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ISLAMABAD (Reuters) - A suspected Taliban suicide bomber killed six people outside Pakistan's main airforce maintenance facility on Friday as troops pressed ahead with an offensive against insurgents in the northwest, officials said.
The bomber detonated explosives strapped to his body when security personnel stopped him at a checkpoint outside the Pakistan Aeronautical Complex in Kamra, some 75 kms (45 miles) northwest of the capital, Islamabad.
"Two of our security men and four civilians were killed," an official of the Pakistan Air Force told Reuters. Four people were wounded, he added.
The attack came a day after an army brigadier and his driver were killed in a drive-by shooting in Islamabad, while at least six people, including two suicide bombers, died in twin attacks at an Islamic University in the capital on Tuesday.
Taliban militants have stepped up attacks on urban targets as the Pakistani military continues a major offensive against the insurgents in their strongholds in South Waziristan, near the Afghan border.
Analysts have warned of the possibility of more attacks as the militants are squeezed out of their strongholds, with the Taliban hoping bloodshed and disruption will cause the government and ordinary people to lose their appetite for the offensive.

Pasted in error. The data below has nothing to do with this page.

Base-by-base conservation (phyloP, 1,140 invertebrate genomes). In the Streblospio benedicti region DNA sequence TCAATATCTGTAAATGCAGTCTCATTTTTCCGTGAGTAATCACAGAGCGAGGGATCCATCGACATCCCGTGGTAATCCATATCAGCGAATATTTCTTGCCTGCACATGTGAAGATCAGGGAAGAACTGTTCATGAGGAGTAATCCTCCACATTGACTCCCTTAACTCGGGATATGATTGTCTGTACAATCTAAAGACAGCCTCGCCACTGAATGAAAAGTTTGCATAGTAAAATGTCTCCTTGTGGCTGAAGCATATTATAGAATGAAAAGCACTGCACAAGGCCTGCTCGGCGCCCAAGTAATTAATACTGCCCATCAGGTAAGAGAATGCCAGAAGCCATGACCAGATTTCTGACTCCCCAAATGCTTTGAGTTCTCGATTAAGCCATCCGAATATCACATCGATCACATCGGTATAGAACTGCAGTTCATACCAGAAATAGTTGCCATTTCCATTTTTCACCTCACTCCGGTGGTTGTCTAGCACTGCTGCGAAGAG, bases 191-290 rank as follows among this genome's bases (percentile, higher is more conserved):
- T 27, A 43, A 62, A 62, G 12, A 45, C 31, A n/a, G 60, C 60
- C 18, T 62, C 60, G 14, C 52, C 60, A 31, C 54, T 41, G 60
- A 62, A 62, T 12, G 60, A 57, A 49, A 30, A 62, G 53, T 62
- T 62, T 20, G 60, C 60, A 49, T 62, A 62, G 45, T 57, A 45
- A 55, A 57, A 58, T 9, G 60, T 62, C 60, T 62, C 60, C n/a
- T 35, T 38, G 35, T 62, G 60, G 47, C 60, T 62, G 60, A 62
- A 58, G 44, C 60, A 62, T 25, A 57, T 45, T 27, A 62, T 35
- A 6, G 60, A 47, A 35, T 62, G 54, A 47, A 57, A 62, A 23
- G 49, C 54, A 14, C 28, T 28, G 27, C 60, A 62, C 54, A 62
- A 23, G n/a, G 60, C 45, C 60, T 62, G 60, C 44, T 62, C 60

The offensive is a test of the government's determination to tackle Islamic fundamentalists, and the campaign is being closely followed by the U.S. and other powers embroiled in Afghanistan.
The benchmark KSE index fell 3 percent on Thursday's false rumours of an incident at a courthouse but recovered to close down 1 percent.
"Investors are very jittery at this point due to the law and order situation," said Sajid Bhanji, a dealer at brokers' Arif Habib Ltd.
Remote and rugged South Waziristan, with its rocky mountains and patchy forests cut through by dry creeks and ravines, is a global hub for militants who flit between Pakistan and Afghanistan.
About 28,000 soldiers are battling an estimated 10,000 hard-core Taliban, including about 1,000 tough Uzbek fighters and some Arab al Qaeda members.
The army said 24 militants and two soldiers were killed in the fighting on Thursday.
Foreign journalists are not allowed anywhere near the battle zone and it is dangerous even for Pakistani reporters to visit. Independent confirmation of casualty figures has not been possible.
More than 100,000 civilians have fled the area, with about 32,000 leaving since October 13, the United Nations said.
The army has launched brief offensives in South Waziristan before, the first in 2004 when it suffered heavy casualties before striking a peace pact.
(For a graphic showing the whereabouts of fighting, see http://graphics.thomsonreuters.com/RNGS/OCT/PAK5.jpg)
(Reporting by Zeeshan Haider; Writing by David Fox; Editing by Alex Richardson)